Death Penalty: Shifting Times

Death Penalty: Shifting Times January 20, 2014

From Jon Merritt:

(RNS) One day after the state of Ohio executed a man for murder (Jan. 16), a new poll shows younger Christians are not as supportive of the death penalty as older members of their faith.

When asked if they agreed that “the government should have the option to execute the worst criminals,” 42 percent of self-identified Christian boomers, born between 1946 and 1964, said “yes.” Only 32 percent of self-identified Christian millennials, born between 1980 and 2000, said the same thing.

The poll conducted by Barna Group this past summer and released to Religion News Service Friday, surveyed 1,000 American adults and has a margin of error of plus or minus 2.6 percentage points.

It showed an even sharper difference in support for the death penalty among “practicing Christians,” which Barna defined as those who say faith is very important to their lives and have attended church at least once in the last month. Nearly half of practicing Christian boomers support the government’s right to execute the worst criminals, while only 23 percent of practicing Christian millennials do.

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  • Something happened to some of us Boomers along the way. I have no statistics, but I would guess that in, say, 1970, Boomers would have been even more opposed to the death penalty than Millennials are today. That may not be true, but it certainly seemed that way at the time. The Anabaptist streak I acquired somewhere along the way refuses to agree with exercise of lethal force by the government.

  • Andrew Dowling

    It doesn’t act as a deterrent, the endless appeals process costs the public coffers millions, there are numerous examples of people getting executed in which the evidence was shoddy at best, as well as mentally disabled people getting put to death, and it doesn’t really gel with any of what Jesus taught. So that altogether I don’t see any reason why we should still have the death penalty. And yes, if someone killed my child I’d want to kill them too (personally, not have it be done by a 3rd party); but the state shouldn’t sanction all of the things I’d want to do in life.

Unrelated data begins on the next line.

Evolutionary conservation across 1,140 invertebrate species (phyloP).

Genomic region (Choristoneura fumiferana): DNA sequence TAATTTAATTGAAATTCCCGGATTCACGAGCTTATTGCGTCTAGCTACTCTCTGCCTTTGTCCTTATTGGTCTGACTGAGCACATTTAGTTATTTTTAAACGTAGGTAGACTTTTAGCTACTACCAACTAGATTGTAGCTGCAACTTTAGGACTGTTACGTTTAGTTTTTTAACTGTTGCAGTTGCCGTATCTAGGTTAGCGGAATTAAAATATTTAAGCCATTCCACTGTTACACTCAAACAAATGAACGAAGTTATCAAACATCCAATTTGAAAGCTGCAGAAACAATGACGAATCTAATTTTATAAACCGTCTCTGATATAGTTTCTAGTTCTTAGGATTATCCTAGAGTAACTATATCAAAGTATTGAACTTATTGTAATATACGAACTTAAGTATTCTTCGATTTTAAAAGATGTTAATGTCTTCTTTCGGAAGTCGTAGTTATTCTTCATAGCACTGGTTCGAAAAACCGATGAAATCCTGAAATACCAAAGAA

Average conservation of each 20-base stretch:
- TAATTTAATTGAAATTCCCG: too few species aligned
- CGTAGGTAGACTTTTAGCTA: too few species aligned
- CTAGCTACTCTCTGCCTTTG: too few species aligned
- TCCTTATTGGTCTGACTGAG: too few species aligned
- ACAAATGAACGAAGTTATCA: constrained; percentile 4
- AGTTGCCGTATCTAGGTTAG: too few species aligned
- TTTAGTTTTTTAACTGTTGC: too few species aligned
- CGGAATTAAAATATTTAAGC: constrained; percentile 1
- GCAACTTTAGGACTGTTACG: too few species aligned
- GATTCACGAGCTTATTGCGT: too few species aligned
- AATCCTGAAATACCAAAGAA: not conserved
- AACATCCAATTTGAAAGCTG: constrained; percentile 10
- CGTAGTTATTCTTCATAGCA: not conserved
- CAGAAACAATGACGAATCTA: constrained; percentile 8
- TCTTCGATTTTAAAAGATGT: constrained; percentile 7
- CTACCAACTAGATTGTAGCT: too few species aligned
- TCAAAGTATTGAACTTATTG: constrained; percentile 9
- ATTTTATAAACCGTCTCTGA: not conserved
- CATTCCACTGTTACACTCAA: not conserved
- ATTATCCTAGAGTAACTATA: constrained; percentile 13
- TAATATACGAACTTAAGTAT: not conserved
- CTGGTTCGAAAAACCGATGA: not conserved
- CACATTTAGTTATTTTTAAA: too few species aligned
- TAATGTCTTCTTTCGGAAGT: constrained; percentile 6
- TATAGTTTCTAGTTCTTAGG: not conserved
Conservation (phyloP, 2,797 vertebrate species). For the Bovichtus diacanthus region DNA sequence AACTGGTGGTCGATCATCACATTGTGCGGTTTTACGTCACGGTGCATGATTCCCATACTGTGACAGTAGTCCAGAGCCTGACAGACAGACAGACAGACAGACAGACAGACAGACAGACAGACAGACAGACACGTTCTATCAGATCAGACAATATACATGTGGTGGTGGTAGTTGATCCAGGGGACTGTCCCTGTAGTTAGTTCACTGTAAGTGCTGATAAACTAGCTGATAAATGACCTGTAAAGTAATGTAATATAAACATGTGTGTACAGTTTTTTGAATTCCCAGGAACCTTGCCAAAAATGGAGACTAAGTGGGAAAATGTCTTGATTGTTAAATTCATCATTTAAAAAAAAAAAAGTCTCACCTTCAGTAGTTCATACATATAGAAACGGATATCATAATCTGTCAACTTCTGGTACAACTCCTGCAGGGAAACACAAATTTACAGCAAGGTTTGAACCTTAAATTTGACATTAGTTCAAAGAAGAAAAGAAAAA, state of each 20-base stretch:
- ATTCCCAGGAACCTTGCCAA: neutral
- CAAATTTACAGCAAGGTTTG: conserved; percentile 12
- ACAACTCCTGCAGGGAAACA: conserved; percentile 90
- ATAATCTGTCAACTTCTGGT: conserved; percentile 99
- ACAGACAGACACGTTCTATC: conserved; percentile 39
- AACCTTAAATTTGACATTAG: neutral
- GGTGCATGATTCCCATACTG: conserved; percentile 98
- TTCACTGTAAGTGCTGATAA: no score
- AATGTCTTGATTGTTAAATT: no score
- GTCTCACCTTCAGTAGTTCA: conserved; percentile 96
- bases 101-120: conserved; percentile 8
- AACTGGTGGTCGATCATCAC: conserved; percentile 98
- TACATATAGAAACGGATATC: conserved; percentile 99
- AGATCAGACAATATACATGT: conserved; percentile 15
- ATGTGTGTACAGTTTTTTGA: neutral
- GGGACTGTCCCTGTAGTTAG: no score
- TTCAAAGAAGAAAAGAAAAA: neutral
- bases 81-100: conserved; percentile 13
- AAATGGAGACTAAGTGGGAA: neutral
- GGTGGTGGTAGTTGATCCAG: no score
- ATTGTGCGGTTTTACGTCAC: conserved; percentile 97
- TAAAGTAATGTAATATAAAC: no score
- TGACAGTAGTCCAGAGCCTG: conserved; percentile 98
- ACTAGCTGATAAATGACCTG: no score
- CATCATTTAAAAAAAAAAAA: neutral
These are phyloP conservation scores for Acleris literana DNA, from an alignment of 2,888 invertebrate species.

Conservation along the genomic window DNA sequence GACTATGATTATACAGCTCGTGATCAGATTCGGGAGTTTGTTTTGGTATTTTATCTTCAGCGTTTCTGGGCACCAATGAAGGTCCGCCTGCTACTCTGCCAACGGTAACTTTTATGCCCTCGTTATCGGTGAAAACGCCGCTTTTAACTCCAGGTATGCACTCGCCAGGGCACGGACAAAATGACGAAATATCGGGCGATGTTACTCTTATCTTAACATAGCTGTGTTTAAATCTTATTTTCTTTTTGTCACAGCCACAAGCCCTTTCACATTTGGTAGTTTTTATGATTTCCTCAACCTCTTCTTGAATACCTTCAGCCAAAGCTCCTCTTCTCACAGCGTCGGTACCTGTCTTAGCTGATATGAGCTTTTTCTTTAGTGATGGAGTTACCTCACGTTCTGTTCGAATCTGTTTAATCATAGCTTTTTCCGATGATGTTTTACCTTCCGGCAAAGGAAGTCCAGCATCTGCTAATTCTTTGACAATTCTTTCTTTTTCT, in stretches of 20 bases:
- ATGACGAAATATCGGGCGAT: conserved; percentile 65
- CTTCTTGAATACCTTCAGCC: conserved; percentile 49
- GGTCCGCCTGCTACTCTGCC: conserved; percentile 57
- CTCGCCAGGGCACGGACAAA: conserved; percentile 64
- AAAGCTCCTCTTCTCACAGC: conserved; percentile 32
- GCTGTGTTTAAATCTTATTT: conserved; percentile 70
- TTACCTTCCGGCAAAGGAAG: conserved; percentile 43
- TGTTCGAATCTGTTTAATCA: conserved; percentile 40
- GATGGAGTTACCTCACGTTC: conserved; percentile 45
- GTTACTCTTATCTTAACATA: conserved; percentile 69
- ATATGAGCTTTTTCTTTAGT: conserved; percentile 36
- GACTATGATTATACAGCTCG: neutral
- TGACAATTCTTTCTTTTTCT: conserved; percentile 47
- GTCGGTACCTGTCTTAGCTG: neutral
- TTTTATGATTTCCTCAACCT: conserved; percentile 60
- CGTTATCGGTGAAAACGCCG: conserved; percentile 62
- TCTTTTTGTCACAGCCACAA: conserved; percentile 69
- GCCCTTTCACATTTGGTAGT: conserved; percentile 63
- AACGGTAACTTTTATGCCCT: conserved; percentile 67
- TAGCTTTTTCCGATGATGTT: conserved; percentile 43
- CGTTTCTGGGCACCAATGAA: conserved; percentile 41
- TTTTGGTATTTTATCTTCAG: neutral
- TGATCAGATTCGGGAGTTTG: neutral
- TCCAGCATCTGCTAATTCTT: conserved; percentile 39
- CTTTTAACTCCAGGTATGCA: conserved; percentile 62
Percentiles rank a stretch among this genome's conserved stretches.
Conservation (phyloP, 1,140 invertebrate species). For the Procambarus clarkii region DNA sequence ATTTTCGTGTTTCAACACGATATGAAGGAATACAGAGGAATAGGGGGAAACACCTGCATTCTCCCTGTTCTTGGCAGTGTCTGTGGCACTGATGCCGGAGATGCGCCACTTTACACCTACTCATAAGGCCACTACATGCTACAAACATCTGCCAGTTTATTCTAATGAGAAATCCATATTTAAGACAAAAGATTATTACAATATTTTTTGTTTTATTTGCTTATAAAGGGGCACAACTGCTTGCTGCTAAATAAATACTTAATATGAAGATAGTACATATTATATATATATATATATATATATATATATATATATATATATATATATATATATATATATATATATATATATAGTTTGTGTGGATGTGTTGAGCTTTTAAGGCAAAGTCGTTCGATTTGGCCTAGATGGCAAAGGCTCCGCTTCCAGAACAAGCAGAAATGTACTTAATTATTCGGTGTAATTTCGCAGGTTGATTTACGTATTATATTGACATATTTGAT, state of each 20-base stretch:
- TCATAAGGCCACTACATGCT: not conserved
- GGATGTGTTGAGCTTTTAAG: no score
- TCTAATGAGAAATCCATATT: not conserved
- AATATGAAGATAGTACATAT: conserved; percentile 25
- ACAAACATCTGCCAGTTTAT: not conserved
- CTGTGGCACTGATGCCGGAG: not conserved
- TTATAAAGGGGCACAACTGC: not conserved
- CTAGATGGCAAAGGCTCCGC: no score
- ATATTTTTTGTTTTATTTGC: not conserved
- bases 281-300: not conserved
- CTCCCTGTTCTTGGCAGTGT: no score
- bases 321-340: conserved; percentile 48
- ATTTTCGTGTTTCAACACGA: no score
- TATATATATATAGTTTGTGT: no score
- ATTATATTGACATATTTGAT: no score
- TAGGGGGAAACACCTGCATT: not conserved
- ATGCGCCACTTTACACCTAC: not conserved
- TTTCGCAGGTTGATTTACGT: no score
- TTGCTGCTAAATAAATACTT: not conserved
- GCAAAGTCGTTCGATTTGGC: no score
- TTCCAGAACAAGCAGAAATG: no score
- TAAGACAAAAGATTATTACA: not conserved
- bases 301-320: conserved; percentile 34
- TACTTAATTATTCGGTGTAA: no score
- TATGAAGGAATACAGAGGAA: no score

• Jeremy B.

    I wonder how much of it has to do with the culture war and the marrying of American Christianity to conservative politics.

  • Yes, I have been wondering what percentage of Boomers ended up in churches “married to conservative politics.”

  • Tom F.

    I think the shift is definitely happening, but I would guess most polling going back would find something close to a generational gap. I wonder if having kids makes a difference?

  • attytjj466

    Truth is the death penalty is already quite rarely utilized even in the states that have it, relative to the number of inmates convicted of crimes. Fewer and fewer crimes even qualify for the death penalty. Probably the thing it it most used for now is in plea bargain negotiations to avoid costly trials. In the most horrific homicides, the finding that the perps are quite mentally ill (legally) or the fact that they kill themselves or achieve the same result in a gun fight with law enforcement (Sandy Hook) reduces the instances where it might be used even more.

    Given that, and the fact that appeals delay death sentances seemingly forever, and a justice system that is far from perfect, the trend away from the death penalty makes sense.

  • Phil Miller

    I would say that has a lot to do with it.

    It’s funny, though, one of the few times I ever remember anything actually being said on the pro side of the death penalty was in an African American congregation. There was guest speaker, and he essentially said something like if you murdered someone, you yourself deserved the electric chair. The thing that got me was there seemed to be a good number of “amens” to that… I was really surprised by it.

  • Larry S

    I’m thinking that as us Boomers have aged we’ve become more aware of evil and, thus are less idealistic then we were as youngsters